About Saudi Arabia
Culture & Art
The culture of Saudi Arabia is a rich one that has been shaped by its Islamic heritage, its historical role as an ancient trade center, and its Bedouin traditions.
Saudi society has experienced tremendous development over the past several decades. The Saudi people have taken their values and traditions – their customs, hospitality and even their style of dress – and adapted them to the modern world.
The Crossroads of the World
Located at the center of important ancient trade routes, the Arabian people were enriched by many different civilizations. As early as 3,000 BC, Arabian merchants were part of a far-reaching trade network that extended to south Asia, the Mediterranean and Egypt. They served as a vital link between India and the Far East on one side, and Byzantium and the Mediterranean lands on the other.
The introduction of Islam in the 7th century AD further defined the region’s culture. Within a century of its birth in the Arabian Peninsula, Islam had spread west to the Atlantic Ocean and east to India and China. It fostered a dynamic period of great learning in culture, science, philosophy and the arts known as the Islamic “Golden Age."
And every year for the past 14 centuries, Muslim pilgrims from around the world travel to holy sites in Makkah and Madinah, further enriching the region’s culture. The pilgrims brought ivory from Africa and carpets from the East, and took local goods back to their homelands.
When the Kingdom of Saudi Arabia was formed in 1932, King Abdulaziz bin Abdulrahman dedicated himself to preserving Arab traditions and culture, and his sons and successors have done the same.
Arab and Islamic Traditions
Saudi traditions are rooted in Islamic teachings and Arab customs, which Saudis learn about at an early age from their families and in schools.
The highlights of the year are the holy month of Ramadan and the Hajj (pilgrimage) season, and the national holidays that follow them. The holy month of Ramadan, during which Muslims fast from dawn to dusk, culminates with the Eid-Al-Fitr holiday, in which it is customary to buy presents and clothes for children and visit friends and relatives.
The other highlight is the Hajj season, during which millions of Muslim pilgrims from around the world come to Makkah. The Hajj season concludes with the Eid Al-Adha holiday, in which it is traditional for families to slaughter a sheep in memory of Abraham’s willingness to sacrifice his son.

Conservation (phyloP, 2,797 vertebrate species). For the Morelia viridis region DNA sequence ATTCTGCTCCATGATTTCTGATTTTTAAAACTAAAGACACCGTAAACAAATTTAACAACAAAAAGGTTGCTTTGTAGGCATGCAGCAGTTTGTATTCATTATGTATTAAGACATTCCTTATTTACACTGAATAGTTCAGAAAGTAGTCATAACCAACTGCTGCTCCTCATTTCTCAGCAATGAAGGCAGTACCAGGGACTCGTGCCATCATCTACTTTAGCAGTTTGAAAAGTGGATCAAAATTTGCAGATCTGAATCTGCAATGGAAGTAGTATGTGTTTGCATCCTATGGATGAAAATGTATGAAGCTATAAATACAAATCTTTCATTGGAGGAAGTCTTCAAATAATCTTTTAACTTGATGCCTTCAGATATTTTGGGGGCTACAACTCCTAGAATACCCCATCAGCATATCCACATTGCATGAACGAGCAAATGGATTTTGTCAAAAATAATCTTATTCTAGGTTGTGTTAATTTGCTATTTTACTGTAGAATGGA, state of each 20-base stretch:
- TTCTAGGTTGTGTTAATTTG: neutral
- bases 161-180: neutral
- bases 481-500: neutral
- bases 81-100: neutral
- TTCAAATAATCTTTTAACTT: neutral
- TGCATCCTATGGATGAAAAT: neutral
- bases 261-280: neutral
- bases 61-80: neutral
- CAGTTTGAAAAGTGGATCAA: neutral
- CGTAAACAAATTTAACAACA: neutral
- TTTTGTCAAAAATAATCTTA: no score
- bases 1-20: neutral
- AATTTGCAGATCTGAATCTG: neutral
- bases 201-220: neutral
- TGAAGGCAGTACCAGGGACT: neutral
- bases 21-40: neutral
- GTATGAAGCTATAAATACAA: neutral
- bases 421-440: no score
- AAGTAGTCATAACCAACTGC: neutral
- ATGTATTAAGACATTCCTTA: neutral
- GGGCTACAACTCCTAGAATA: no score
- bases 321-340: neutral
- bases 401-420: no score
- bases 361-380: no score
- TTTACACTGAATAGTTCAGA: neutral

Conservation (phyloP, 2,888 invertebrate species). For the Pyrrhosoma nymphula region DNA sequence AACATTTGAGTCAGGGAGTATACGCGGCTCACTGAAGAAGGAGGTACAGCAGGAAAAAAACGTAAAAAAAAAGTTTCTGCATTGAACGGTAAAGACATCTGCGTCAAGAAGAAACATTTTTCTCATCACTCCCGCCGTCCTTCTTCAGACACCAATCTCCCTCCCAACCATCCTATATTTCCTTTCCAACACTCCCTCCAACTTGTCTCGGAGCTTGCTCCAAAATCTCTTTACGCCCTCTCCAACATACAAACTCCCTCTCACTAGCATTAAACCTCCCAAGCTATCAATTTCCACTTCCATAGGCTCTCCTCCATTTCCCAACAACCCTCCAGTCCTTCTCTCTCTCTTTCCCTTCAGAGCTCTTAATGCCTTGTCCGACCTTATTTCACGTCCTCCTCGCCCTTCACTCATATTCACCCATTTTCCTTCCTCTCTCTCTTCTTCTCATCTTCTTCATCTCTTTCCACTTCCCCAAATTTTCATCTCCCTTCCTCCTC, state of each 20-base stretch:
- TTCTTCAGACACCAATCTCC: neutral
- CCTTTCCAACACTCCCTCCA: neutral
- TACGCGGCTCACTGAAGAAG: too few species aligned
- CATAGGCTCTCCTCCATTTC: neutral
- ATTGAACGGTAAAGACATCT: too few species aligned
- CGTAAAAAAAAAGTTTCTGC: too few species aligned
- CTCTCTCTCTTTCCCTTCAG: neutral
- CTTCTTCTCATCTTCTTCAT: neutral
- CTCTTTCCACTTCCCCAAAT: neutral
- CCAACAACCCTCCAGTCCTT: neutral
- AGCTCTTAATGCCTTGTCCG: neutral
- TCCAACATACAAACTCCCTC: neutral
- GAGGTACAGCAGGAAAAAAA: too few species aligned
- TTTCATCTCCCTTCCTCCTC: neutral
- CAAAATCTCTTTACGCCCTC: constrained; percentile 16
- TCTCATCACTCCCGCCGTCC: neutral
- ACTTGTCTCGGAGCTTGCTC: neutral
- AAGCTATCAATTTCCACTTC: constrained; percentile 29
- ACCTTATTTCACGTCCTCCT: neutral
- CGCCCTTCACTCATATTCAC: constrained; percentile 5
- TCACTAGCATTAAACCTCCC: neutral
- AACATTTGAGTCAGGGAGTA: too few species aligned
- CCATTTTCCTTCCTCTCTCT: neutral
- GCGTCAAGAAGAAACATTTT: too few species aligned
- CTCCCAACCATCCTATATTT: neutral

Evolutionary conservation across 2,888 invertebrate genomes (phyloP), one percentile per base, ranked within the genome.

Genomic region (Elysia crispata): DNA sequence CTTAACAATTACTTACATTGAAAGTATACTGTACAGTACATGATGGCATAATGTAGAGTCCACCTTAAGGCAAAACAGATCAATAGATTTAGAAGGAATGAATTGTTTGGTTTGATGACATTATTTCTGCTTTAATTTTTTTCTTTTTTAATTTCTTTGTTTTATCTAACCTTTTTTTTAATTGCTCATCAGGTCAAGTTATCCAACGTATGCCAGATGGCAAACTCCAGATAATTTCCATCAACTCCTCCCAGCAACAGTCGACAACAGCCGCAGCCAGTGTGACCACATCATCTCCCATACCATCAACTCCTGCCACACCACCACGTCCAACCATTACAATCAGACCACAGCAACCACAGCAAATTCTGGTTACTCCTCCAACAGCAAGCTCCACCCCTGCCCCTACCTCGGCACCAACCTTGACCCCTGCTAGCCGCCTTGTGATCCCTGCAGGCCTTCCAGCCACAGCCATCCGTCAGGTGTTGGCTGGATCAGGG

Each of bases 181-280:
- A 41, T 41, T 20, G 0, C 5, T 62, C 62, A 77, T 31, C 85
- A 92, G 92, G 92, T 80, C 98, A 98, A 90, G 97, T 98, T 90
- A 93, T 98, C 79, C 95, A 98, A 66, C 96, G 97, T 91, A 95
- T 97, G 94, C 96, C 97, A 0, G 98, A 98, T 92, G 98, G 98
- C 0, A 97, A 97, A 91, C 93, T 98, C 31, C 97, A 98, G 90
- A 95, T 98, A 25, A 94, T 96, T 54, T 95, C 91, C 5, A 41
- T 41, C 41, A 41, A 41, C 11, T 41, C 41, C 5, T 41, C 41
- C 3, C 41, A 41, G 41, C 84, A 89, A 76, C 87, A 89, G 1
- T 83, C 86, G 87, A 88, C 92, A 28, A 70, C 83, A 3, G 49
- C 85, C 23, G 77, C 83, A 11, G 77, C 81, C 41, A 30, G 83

Arab traditions also play an important role in Saudi life. These age-old traditions have evolved over the millennia and are highly regarded. They include generosity and hospitality, which every Saudi family offers to strangers, friends, and family. The simplest expression of hospitality is coffee – its preparation alone is an intricate cultural tradition, and it is often served in small cups along with dates and sweets. Another gesture of hospitality is the burning of incense (oud) to welcome guests.
Historic preservation is extremely important to Saudi Arabia. Numerous restoration projects have been undertaken to safeguard the Kingdom’s architectural heritage, including restoring historic buildings and neighborhoods.
These projects are undertaken by the Department of Museums and Antiquities, which excavates, catalogues and preserves pre-historic and historic sites. In 2003, the department was transferred from the Ministry of Education to the Supreme Commission for Tourism (SCT), which was established in 2000.
Important archaeological work is also carried out by the Department of Archaeology at King Saud University in Riyadh.
One major restoration project took place at Dariyah, the ancestral home of the Al-Saud family and the capital of the First Saudi State. Other projects include the ancient sites of Fau, Madain Saleh, Al-Ula, Tayma, Duma and along the Darb Zubaydah, the pilgrimage road to Makkah.
As the birthplace of Islam, the Kingdom places a special emphasis on preserving its Islamic archaeological heritage. A large number of mosques around the Kingdom have been meticulously restored, including the Holy Mosque in Makkah, the Prophet’s Mosque in Madinah and mosques built by the first caliphs after the death of the Prophet Muhammad.
Another way the Saudi government is showing its commitment to preserving its cultural heritage is by restoring historic neighborhoods. Restoration work has been undertaken in the old Qasr Al-Hokm area in Riyadh, as well as the ancient quarters of Jeddah, Hail, and other Saudi cities. This restoration work was showcased during the 1999 celebrations marking the hijrah centennial of the taking of the Masmak Fortress in 1902.
Saudi Arabia has a unique architectural heritage that has developed over the centuries.
Historically, building designs and materials in Saudi Arabia were dictated by the climate, geography and resources available. For example, builders in the central areas preferred adobe for its malleability, availability and insulating qualities. In western Saudi Arabia, stone and red brick were common, while Jeddah’s builders used coral from the Red Sea.